SALT's Thursday Cinema program continues in November and December with five films that question the place of the recent past in both individual and social memory through the projections of critical changes in the city in the 1990s. The selection brings together urban stories from the last turn of the 20th century and looks with an up-to-date curiosity on the effects of the period that differs according to geography. Screenings are open to everyone at Open Cinema, SALT Beyoğlu, 7 p.m., every Thursday.
The first film to be screened is "Sobytie" ("The Event") a 2015 documentary film by Ukrainian director Sergei Loznitsaon on Nov. 7. The film will be screened with English and Turkish subtitles.
How did the August 1991 coup attempt against President Mikhail Gorbachev trigger the dissolution of the Soviet Union? During the three-day incident, Gorbachev was held under house arrest, news broadcasts were interrupted on TV and radio channels seized by the coup plotters, and Tchaikovsky's "Swan Lake" was played instead, and public protests were held around the Russian White House. Confused, scared, excited and desperate people who believed that this event would change their future poured on to the streets of Leningrad.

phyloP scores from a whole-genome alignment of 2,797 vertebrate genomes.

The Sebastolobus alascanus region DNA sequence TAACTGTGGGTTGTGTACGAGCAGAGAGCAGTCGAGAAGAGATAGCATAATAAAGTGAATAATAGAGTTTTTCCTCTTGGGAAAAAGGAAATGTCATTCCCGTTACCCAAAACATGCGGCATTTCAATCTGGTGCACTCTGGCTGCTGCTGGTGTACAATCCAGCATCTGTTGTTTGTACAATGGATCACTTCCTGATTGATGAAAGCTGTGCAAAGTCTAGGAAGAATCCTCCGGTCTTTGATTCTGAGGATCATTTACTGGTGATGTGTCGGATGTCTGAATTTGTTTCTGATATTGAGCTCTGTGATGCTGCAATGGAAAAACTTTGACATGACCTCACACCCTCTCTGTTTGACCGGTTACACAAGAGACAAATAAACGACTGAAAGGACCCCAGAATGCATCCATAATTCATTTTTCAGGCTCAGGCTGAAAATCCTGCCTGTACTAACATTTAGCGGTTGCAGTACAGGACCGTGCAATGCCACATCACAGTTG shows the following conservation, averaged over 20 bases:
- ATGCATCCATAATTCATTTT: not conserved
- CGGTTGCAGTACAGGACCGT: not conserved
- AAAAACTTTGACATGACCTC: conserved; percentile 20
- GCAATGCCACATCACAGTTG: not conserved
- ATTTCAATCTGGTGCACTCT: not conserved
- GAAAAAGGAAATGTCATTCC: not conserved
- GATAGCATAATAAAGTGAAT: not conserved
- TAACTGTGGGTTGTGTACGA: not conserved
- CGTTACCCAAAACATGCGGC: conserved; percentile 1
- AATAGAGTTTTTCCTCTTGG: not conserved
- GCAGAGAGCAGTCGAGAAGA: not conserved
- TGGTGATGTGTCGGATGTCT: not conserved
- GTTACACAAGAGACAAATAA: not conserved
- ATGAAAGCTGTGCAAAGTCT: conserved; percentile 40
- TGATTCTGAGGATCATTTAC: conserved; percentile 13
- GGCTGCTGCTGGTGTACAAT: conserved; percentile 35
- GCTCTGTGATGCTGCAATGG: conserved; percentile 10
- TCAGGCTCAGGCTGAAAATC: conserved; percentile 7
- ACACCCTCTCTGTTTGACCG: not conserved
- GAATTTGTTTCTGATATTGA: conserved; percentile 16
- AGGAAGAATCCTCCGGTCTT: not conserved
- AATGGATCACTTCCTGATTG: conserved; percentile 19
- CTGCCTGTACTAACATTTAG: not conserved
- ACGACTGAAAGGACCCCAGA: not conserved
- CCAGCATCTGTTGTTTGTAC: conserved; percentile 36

The film chronicles a historic break from a quarter of a century ago with impressive archival footage. Loznitsaon strives to depict what was really going on in those three days, independent of delusional thoughts, propaganda and speculation about the event which was then called the "rebirth of Russian democracy." The film asks several questions: What was the driving force for the crowds that gathered in Leningrad's Palace Square? What are we actually witnessing with these images? The collapse of the regime, or the changing of its brand in a creative way? Who are these people looking at the camera? Winners or losers?
Supported by Granti BBVA Mortgage, Thursday Cinema is free and no bookings needed.